Drawn from a portfolio created over a 40-year career, The World Through His Lens encompasses images shot by National Geographic photographer Steve McCurry in countries ranging from Cuba to Croatia, from India to Ethiopia.
The exhibition, now hanging at Utica’s Munson-Williams-Proctor Arts Institute, depicts varied subjects: monks praying, teenagers playing soccer, people walking by a mosque in Djenne, Mali, and yes, Sharbat Gula, often referred to as “the Afghan girl.” In 1984, McCurry photographed her in a refugee camp in Pakistan, and that portrait became an iconic image.
Yet such portraits are a small segment of the 60-image exhibit. It opens a larger conversation, one focusing on McCurry’s interest in people, places and color, on photography of the movement and other work.
Certainly, the show documents McCurry’s skill as a street photographer. It displays shots of a boy running down an alley in Jodhpur, Rajasthan, India; of breakfast tea being passed from one train car to another on a Pakistan rail line; of an Indian man in the Yamuna River and covered by shadows outlining the Taj Mahal, a structure known around the world. In Mayanmar, once known as Burma, a lone fisherman keeps his balance on a boat as it floats on Inie Lake.
In addition, there are images best described as slice-of-life photos; they convey scenes that resonate anywhere on our planet. In Helmand, Afghanistan, a father holds his son. In Havana, Cuba, teens play soccer in the evening. And in Moscow, Russia, a dog sleeps near St. Basil’s Cathedral.
While the workplace isn’t a major focus for this exhibit, it does have interesting photos relating to people at work. After a monsoon flood in India, a tailor is in water almost up to his neck; he struggles to keep his head and a sewing machine above water. Off a Sri Lanka coast, fishermen stand on stilts. A flower seller uses an oar to guide his boat, full of flowers, on Dal Lake, Kashmir. The shot merges red flowers, greenish water and a view from behind the man.
Elsewhere the exhibition more fully explores McCurry’s interest in religion and houses of worship. An image of the Mud Mosque, built centuries ago in Djenne, Mali, contrasts with a panoramic shot of the Hazrat Ali Mosque, a larger and more modern structure in Afghanistan. “Redboy” depicts a devotee of Ganesh, a Hindu deity. In Rangoon, Myanmar, a group of nuns walk down the street on a rainy day.
The show’s best three images access religion in some fashion. Monks pray near Golden Rock, an important site for Buddhists; the rock is so huge that viewers will wonder why it hasn’t tipped over. In Kam Province, Tibet, a very young monk holds flowers that will be offered in prayer; not far from him, an adult monk stands in a prayerful stance. A third photo captures dawn in a remote location of Kandahar Province, Afghanistan, where Kulch nomads have gathered for morning prayers.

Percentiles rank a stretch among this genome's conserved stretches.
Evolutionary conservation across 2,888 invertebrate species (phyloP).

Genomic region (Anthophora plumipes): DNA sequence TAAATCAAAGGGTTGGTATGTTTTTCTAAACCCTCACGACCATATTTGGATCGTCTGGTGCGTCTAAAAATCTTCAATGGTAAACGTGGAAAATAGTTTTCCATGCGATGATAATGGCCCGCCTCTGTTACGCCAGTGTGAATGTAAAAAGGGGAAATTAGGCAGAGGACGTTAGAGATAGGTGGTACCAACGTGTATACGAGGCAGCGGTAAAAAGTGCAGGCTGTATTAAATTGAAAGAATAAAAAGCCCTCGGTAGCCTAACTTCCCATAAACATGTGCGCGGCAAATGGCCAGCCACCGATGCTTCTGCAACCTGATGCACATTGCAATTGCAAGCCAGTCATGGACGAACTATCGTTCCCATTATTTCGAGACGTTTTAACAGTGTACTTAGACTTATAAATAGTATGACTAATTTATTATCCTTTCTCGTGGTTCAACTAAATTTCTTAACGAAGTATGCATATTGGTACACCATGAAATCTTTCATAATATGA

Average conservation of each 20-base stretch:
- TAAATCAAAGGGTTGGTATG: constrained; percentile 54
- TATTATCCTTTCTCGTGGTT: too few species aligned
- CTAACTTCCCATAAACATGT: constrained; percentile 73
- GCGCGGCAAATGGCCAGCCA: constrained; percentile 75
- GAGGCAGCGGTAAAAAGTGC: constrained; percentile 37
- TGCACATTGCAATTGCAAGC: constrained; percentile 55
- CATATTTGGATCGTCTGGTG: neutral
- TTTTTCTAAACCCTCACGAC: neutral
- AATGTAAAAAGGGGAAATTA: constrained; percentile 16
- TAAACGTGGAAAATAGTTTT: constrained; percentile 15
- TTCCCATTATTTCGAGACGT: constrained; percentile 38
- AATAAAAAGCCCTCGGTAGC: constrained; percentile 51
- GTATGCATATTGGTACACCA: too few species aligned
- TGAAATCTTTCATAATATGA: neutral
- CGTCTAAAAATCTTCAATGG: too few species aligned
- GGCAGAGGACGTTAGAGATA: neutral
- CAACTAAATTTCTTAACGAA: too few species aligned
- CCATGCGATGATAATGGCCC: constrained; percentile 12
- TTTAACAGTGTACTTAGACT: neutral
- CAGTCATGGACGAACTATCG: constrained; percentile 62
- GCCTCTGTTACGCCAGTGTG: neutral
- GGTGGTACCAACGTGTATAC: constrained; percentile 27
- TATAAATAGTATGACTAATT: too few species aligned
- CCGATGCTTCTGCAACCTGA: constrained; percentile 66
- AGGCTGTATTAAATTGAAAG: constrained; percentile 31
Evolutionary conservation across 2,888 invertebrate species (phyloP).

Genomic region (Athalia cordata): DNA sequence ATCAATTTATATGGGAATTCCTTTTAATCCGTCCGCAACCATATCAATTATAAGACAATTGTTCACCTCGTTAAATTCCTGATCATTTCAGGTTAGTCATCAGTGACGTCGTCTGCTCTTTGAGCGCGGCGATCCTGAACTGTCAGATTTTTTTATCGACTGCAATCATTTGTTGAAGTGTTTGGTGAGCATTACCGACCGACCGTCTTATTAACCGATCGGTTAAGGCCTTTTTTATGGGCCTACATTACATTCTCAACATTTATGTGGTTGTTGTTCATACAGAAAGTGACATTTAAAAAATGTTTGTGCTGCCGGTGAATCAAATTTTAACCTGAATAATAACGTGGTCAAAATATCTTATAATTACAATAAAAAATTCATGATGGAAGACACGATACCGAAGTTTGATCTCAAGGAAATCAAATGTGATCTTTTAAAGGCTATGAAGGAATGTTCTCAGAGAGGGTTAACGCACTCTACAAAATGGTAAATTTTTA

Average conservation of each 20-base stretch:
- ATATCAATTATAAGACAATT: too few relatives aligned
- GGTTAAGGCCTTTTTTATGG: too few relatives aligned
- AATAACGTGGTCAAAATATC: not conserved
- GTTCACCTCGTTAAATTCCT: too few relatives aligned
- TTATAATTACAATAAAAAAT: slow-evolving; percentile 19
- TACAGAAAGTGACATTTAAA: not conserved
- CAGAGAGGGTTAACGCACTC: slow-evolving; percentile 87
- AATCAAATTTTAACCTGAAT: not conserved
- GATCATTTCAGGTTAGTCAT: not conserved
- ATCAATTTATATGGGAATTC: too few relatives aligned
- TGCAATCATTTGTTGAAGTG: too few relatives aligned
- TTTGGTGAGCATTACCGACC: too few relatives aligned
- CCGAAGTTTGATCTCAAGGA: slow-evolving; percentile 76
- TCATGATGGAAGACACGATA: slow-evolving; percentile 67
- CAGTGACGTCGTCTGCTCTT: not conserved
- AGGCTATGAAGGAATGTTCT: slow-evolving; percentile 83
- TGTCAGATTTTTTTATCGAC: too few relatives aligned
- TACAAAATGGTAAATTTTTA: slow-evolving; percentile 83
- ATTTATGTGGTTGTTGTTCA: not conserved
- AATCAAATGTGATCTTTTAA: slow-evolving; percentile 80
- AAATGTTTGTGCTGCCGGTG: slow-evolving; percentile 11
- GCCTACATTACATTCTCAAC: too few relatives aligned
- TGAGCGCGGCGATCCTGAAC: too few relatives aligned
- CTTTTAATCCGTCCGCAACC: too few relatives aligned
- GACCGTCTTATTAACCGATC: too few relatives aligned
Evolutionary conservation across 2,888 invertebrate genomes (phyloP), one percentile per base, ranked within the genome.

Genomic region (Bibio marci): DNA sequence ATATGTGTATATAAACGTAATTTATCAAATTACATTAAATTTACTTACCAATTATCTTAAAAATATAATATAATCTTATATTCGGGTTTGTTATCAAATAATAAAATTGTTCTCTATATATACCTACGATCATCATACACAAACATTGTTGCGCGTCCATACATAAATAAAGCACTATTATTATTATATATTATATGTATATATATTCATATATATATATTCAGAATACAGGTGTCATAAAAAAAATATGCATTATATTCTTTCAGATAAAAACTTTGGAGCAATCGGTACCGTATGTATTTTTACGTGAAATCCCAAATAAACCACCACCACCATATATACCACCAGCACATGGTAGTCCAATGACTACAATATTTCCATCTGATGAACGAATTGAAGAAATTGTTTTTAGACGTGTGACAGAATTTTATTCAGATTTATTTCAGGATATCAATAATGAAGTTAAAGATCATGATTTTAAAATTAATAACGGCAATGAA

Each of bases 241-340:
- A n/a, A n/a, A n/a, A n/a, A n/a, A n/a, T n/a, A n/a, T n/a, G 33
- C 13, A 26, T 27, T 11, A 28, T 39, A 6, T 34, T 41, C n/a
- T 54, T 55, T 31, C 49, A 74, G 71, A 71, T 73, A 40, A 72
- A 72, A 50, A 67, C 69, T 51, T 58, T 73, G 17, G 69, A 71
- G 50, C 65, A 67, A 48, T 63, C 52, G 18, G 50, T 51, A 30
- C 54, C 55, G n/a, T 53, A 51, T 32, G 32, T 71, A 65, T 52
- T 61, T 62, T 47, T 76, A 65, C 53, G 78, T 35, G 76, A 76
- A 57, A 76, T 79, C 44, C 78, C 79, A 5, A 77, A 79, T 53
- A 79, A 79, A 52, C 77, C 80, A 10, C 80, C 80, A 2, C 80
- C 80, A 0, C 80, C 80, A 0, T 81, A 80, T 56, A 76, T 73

Beyond that, McCurry’s exhibition is complemented by photos that touch specifically on the Utica area. Portraits of Hope, a selection of images taken by Lynne Browne, depicts 30 people who have resettled there: Karen people from Myanmar, Sudanese, Somali Bantu, Bhutanese-Nepali and Palestinians.
Sylvia de Swaan’s black-and-white photos portray refugees taking part in a class for adult learners. She brought a singular perspective to that project; during the 1940s, her family fled Romania, first to escape the ravages of fascism, and then to get away from a communist government. Her photo series, Return, dealt with her travels in Europe after being away for 50 years.
And there were events taking place outside the exhibition’s realm. Even as the show was first opening in June, controversy arose over some of McCurry’s images being Photoshopped. In an interview with Time magazine, his comments were both straightforward and murky. On one hand, he said he would make sure that his photos weren’t Photoshopped. On the other, he said he considered himself to be a visual storyteller, not a photojournalist. It wasn’t clear when he first drew that distinction.
In the end, the controversy has little impact on The World Though His Lens, although there are a few limitations. For example, the show has no images that McCurry took in areas of armed conflict. It has none of the photos that appeared in Deep South, a 2015 book describing author Paul Theroux’s travels through the southern United States.
There are also limitations of another kind. McCurry isn’t offering a definitive view of life in India or Afghanistan or even the American South. He’s one photographer with specific interests, such as Buddhism, and abilities. Among other things, he’s able to use color effectively, to generate emotional appeal, and to depict subjects in a direct manner.
The World Through His Lens presents his work in a museum setting, with an opportunity to view large prints and to listen to audiotapes regarding McCurry’s images. It’s possible to hear comments from the photographer himself and from teenagers interviewed at a community center in Utica.
The exhibition is on display through Dec. 31 at Munson-Williams-Proctor Arts Institute, 310 Genesee St., Utica. The museum is open Tuesdays through Thursdays and Saturdays, 10 a.m. to 5 p.m.; Fridays, 10 a.m. to 8 p.m.; and Sundays, 1 to 5 p.m. Admission is $10 for adults, $5 for students and free for ages 12 and under. For more information, call 797-0000.
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